It seems backwards. And I’m sure it isn’t just me. I know that there is plenty of behavior that goes on with our loved ones that would never be tolerated in the outside world. Some of it very disrespectful, crass, inappropriate and just plain gross.  Are our spouses and children exempt from the basic respect? Would you belch in a conference room, or leave the bathroom door open at the office?

Does my family see the best side of me, or does the “natural man” kick off his shoes and relax when he walks through the door?

I am sure that some will respond, “But home is where I can let down my guard and be myself and not have to worry about what everyone else is thinking.”

That does make sense – if that version of who we are is the better of the two. But if it isn’t, then isn’t the “domestic market getting the leftovers?”

There are ways I can improve. I still intend on kicking off my shoes and flopping on the bed when I get home some days – it is my house – but I am talking more about my personal interactions with my family. It is an interesting process to spend a few days being aware of the different ways we relate to family vs. non-family.

In some ways, the family wins: Affection, honesty, sacrifice, silliness, spirituality, long-term commitment, etc.

In some ways, the world wins: Respect, patience, promptness, politeness, cleanliness, etc.

I hope that I can pick the best of both worlds, and let my family enjoy the best of what I have to offer, rather than have them live with the leftovers.

“Being a Righteous Husband and Father,”  Howard W. Hunter.

“Hallmarks of a Happy Home,” Thomas S. Monson

President Joseph F. Smith said: “Fathers, if you wish your children to be taught in the principles of the gospel, … if you wish them to be obedient to and united with you, love them! and prove to them that you do love them by your every word or act to them. For your own sake, for the love that should exist between you and your boys—however wayward they might be, … when you speak or talk to them, do it not in anger; do it not harshly, in a condemning spirit. Speak to them kindly; get down and weep with them, if necessary, and get them to shed tears with you if possible. Soften their hearts; get them to feel tenderly towards you. Use no lash and no violence, but approach them with reason, with persuasion and love unfeigned. With this means, if you cannot gain your boys and your girls, there will be no means left in the world by which you can win them to yourselves.” (link)



Is this the little girl I carried?

Last night I danced with my little girl to the song “Sunrise Sunset” from Fiddler on the Roof. A perfect choice because of what the song means, and what it means to us.

I think the last time Emily and I danced together, she was probably standing on my shoes with her tiny feet. She was our first child, and our only girl.  I spent most of the day either crying, or on the verge of tears as I reminisced about her life, and looked to her future. Good tears.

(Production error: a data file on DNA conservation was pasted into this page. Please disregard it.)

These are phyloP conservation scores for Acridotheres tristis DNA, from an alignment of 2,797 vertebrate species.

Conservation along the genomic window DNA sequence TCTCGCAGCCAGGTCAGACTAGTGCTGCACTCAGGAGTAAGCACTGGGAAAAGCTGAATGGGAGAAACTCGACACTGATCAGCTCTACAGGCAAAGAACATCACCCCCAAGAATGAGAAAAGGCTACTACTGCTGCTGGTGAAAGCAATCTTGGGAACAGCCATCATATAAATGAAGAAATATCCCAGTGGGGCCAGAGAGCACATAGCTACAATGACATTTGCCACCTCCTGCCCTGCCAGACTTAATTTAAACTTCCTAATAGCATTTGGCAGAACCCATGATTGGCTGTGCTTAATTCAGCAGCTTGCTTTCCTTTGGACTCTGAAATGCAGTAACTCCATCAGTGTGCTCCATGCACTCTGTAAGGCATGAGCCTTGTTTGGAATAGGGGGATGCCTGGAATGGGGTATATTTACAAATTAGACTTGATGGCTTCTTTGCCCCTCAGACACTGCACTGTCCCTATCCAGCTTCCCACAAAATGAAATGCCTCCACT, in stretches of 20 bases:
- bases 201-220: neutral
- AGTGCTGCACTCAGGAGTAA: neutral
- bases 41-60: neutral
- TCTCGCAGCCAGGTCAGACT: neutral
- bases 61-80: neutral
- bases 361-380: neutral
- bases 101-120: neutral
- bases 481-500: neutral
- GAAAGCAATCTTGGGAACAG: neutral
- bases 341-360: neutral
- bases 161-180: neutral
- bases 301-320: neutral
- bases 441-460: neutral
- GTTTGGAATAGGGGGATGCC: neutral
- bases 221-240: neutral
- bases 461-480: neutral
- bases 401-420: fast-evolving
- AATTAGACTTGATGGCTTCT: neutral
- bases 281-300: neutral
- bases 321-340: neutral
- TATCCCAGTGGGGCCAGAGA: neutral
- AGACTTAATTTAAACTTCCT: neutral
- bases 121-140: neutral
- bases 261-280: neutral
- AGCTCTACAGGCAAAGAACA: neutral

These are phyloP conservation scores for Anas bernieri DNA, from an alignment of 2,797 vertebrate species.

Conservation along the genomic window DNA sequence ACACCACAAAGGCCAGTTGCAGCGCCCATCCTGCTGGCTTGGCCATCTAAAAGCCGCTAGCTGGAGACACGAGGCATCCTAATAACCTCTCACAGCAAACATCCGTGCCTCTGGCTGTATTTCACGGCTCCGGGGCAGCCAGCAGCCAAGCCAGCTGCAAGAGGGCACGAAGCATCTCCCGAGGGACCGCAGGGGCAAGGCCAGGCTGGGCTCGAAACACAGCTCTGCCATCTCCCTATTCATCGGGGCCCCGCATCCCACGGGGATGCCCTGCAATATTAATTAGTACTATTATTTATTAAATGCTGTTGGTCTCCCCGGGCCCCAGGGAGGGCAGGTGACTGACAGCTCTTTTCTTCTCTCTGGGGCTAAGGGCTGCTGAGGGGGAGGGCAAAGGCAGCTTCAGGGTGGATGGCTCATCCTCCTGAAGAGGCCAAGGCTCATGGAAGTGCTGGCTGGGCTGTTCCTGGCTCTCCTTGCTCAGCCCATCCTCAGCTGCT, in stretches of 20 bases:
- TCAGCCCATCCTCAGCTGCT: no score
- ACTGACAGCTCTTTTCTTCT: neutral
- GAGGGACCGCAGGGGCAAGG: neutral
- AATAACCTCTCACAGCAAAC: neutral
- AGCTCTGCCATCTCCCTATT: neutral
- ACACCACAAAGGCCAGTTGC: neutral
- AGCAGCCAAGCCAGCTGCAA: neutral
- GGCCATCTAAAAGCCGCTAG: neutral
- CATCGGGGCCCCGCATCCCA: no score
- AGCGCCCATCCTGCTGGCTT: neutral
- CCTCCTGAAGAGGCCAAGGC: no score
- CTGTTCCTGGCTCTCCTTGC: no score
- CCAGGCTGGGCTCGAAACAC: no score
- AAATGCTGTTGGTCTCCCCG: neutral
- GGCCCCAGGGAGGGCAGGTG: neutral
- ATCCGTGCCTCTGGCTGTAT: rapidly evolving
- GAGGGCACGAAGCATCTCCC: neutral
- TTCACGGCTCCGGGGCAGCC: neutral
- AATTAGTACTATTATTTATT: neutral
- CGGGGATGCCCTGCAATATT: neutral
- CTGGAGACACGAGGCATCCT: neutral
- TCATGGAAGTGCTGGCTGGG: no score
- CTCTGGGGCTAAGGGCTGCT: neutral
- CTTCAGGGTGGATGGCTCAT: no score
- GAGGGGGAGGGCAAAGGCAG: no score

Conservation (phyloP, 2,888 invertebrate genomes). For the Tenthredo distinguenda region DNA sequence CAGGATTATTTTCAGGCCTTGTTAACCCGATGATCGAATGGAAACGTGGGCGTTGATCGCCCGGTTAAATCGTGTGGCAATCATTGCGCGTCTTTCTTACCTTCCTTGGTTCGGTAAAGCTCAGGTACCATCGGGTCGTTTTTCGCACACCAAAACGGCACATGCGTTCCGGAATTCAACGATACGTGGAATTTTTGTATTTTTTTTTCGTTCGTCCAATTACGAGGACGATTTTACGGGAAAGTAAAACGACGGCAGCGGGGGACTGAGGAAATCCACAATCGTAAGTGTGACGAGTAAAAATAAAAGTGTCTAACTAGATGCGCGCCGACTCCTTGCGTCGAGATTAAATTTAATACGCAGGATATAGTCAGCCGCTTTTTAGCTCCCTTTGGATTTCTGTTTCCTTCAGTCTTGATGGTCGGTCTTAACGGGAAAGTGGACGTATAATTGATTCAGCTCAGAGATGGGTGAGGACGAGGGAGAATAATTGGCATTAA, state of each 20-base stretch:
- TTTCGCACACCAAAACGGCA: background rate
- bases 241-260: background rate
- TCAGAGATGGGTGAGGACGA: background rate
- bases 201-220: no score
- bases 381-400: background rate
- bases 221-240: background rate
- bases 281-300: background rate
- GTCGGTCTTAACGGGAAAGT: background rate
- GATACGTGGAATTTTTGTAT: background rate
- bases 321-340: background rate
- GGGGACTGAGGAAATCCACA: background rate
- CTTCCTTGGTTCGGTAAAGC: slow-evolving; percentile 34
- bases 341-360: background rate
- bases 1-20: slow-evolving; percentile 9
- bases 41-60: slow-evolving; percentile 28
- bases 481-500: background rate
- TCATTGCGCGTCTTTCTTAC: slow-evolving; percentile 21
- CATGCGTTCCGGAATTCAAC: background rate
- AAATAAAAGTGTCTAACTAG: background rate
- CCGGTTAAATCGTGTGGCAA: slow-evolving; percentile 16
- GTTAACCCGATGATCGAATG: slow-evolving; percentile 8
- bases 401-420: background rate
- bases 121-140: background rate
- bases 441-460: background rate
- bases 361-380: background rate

When did she get to be a beauty?

Emily looked like a princess. More importantly she radiated a happiness I had never seen in her before – probably because she was experiencing a degree of joy she had never experienced before. The entire day was beautiful, the Payson Temple, the luncheon, and the reception.

We saw old friends and met new ones. People came from all over the country to show their love to David and Emily. It was remarkable the bond that they have with so many people. Chrissie and I also felt so much love as people can to support us and our family.

They look so natural together, just like two newlyweds should be.

This was our third child to get married. (All since I began blogging, so you probably all know more than you want to.) It amazes and gladdens me that each of the three have been able to find a partner that is so perfect for them. In each case, their unions are stronger than the sum of the individuals.

Two quick MMM-type thoughts:

Finding that person to spend eternity with is not a task for the faint hearted. Emily is 29, and I know that at times she was getting a bit nervous. But to her credit, she spent those “alone” years achieving great accomplishments; building her career; amassing an army of loyal friends; serving others; attending the temple, and exploring the planet. She did not sit idly by and pine for “her prince to come.” She spent her time faithfully becoming an increasingly better version of herself.

If we are patient, and worthy, the Lord will set things in motion as He sees fit. Far too often we let our opinions or our impatience lead us to make hasty choices, or choose lesser options than what God would have blessed us with – had we just held on a little longer and given Him the chance.

Yesterday, Emily married the right person, at the right time, and in the right place.


Of all the beautiful things that happened yesterday, noting comes close to a few brief minutes in the sealing room in the temple. As the bride and groom covenanted with each other, and with God, a new family was created – a new family that has the potential to be an eternal family.

I truly believe that if the world truly understood the reality and significance of the sealing powers of the priesthood in the temple of God, the temples would be operating 24/7, and people would anxiously lined up for miles to receive this amazing gift.